Unfortunately, your narcissistic boss is probably not going to be a good mentor, especially if they’re worried about competition coming in and stealing their spot in the power seat. There is one exception, where the narcissist may mentor you simply to enhance their own status or position.
If you want to be able to further your career prospects, or you’re looking for people to talk to for support and self-improvement in your role, you’ll need to look beyond your boss.
It is in your best interests to keep your networking on the down low. A narcissistic boss will see it as an attack on their fantasy version of themselves as being the most superior.
In fact, as a punishment for daring to undermine them (or seek expertise elsewhere) they might even set out to sabotage your growth opportunities as a way of validating their idealised reality of superiority and power.
Networking & support beyond your narcissistic boss:
- Forming relationships with people in other teams
- Forming relationships with other company leaders
- Finding a mentor in the same industry (but who works outside of your current company)
- Building on your skills with additional training in your own time
Formulate a Plan
If you don’t want to spend the rest of your days working under your narcissistic boss, it’s time to formulate your own plan to further yourself.
You may want to move across into a different role or work towards a promotion within your existing workplace. Or, you might want to get the hell out and work somewhere completely different, either to start afresh from your narcissistic boss, or to move up the ladder.
Whatever your personal goals are, don’t let a narcissistic boss squash them. In most cases it’s best to keep your cards close to your chest and not tell the narc boss what your goals are.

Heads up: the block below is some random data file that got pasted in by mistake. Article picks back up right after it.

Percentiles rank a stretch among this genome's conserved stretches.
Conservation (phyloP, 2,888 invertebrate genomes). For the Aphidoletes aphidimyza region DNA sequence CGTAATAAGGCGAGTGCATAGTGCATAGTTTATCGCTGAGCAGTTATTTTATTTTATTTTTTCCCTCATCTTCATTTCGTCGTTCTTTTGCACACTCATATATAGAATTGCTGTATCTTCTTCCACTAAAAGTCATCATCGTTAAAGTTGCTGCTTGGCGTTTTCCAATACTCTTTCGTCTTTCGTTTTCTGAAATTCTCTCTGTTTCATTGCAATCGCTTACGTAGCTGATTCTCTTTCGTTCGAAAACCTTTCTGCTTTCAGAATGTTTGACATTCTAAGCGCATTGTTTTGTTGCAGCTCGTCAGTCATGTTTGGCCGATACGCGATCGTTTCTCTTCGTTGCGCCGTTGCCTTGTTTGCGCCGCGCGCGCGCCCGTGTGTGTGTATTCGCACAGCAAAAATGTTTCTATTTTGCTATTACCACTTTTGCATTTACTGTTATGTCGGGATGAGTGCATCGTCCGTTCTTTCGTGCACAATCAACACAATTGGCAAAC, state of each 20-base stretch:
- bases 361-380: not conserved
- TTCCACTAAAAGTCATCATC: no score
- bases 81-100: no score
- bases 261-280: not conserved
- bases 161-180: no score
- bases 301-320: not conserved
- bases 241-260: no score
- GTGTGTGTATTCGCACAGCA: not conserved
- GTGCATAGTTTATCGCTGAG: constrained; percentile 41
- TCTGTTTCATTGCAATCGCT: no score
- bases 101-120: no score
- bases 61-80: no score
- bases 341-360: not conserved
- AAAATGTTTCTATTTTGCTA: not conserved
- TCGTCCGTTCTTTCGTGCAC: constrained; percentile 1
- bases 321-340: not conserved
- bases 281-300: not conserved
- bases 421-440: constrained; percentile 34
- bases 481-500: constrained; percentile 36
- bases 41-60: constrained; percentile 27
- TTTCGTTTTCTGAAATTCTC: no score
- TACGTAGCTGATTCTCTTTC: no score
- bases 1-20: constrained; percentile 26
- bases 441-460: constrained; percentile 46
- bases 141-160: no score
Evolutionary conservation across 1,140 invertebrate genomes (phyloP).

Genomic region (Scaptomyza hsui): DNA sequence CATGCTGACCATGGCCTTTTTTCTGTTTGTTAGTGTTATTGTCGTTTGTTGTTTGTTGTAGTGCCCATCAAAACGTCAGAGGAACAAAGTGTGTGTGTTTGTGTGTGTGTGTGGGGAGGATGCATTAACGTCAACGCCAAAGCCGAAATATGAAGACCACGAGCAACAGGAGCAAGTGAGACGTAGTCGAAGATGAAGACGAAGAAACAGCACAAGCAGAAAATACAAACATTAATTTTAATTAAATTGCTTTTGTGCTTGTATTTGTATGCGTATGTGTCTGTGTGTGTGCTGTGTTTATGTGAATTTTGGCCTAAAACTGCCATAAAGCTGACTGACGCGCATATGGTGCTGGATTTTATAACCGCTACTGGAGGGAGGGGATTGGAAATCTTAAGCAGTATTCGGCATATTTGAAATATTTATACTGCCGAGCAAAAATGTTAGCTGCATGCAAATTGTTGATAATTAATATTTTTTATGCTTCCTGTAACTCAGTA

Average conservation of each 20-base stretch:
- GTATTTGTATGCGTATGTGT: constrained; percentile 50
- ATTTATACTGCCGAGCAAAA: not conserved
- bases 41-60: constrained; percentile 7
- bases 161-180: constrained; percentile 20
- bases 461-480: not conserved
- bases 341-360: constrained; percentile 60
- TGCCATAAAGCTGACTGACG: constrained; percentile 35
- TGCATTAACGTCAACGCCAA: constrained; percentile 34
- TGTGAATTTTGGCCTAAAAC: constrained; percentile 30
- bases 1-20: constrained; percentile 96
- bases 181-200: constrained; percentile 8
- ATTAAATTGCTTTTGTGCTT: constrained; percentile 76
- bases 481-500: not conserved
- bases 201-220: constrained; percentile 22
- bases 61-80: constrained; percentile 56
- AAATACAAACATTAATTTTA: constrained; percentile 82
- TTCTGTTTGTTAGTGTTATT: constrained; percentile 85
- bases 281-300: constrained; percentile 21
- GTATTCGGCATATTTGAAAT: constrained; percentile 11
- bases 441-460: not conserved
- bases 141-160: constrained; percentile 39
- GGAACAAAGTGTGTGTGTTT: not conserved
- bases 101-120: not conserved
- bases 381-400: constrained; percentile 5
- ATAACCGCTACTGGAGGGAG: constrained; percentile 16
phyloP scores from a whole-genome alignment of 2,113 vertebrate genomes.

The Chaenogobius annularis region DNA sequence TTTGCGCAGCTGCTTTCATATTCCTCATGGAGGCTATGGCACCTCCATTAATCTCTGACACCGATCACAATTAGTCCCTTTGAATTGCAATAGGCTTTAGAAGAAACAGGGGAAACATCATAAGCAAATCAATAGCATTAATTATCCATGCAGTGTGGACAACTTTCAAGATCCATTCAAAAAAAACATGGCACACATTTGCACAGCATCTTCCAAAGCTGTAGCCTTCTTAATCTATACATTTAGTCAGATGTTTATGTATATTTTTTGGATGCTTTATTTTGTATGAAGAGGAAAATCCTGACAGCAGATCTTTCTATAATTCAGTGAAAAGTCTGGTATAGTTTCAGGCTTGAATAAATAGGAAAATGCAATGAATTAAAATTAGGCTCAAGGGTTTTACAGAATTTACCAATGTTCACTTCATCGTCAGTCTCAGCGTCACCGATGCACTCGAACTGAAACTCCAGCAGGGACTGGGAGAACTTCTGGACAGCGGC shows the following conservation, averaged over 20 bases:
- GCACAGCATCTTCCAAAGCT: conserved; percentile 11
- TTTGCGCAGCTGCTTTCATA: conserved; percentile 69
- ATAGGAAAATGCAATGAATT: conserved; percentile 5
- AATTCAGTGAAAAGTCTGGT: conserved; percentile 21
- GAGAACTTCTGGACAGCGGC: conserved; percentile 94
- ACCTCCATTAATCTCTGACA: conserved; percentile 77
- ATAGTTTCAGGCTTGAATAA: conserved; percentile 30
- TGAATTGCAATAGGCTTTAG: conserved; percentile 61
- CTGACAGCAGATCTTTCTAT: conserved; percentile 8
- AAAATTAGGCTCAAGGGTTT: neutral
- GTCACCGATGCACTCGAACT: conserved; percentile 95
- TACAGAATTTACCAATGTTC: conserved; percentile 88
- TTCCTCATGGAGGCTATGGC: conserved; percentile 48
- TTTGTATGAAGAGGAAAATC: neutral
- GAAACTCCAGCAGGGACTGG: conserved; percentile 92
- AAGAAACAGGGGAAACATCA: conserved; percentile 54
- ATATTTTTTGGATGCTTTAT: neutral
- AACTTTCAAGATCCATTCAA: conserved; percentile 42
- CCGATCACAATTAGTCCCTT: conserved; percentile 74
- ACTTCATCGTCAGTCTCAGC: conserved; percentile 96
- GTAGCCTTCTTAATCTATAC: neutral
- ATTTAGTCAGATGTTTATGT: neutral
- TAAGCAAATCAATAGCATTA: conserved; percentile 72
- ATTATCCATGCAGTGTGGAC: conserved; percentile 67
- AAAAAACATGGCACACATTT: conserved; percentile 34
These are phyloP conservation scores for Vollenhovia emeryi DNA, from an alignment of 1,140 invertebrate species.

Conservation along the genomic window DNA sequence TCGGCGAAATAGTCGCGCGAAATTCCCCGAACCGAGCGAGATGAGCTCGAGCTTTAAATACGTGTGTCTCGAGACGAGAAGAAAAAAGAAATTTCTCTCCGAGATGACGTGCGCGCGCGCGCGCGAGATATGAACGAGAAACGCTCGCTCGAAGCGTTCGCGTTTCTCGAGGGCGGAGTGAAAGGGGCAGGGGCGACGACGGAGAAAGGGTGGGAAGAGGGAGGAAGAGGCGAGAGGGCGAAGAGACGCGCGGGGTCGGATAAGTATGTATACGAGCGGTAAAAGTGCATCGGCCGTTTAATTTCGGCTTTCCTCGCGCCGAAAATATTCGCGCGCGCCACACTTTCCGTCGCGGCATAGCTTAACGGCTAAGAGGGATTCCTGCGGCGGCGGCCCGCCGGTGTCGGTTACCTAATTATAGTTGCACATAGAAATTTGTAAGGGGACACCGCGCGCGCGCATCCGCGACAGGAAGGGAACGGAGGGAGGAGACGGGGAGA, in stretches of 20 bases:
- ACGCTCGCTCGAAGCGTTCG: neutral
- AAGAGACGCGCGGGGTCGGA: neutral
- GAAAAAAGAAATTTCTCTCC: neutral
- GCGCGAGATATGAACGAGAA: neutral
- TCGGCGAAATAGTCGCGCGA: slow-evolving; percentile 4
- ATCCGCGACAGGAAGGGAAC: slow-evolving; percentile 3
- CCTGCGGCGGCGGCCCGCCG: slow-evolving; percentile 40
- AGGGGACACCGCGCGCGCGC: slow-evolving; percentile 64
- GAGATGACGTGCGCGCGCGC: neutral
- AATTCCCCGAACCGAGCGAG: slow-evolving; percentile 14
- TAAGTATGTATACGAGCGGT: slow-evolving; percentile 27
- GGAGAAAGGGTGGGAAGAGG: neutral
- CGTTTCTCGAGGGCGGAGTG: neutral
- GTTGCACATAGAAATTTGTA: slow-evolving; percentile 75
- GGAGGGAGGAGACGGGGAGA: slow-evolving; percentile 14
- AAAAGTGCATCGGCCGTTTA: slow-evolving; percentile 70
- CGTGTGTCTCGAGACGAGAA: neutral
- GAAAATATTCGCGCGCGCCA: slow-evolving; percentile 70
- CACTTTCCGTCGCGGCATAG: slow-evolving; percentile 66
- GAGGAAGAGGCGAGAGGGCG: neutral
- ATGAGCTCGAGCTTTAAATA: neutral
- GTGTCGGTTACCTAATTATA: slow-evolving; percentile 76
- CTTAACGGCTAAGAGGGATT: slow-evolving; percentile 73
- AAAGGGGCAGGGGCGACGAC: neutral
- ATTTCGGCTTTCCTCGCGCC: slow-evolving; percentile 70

They have a way of sucking the goodness out of everything, so this is for you, not them!
Figure out what your goals are and then decide on the best steps to follow for you to achieve them.
It might mean that you need to stay in this job for a certain amount of time to build up your experience or meet certain obligations. It might be a matter of saving up or paying out debt before making the jump into something different.
Your objective may be to simply stay in your current position while you’re quietly searching for jobs on the side.
Whatever your plan is, keep it at the forefront of your mind whenever you find yourself dealing with a narcissistic boss. Use it as your motivation to keep reaching for your goal.
This is not about the narcissist, it’s about you achieving your own goals despite them.
However, if your narcissistic boss is outwardly abusive, no one should have to put up with that at work. If you feel that you’ve been unfairly treated, you are fully entitled to take it further by talking to someone higher up in the company or seeking legal action (depending on your situation).
Always look out for yourself first and be sure to protect yourself when dealing with a narcissistic boss.
Arm yourself with a strategy that works for your best interests regardless of your boss’s delusional reality. Be sure to prioritise daily self-care when dealing with a narcissistic boss, for your own well-being.
▶️ VIDEO: 6 Tips for Dealing with a Narcissistic Boss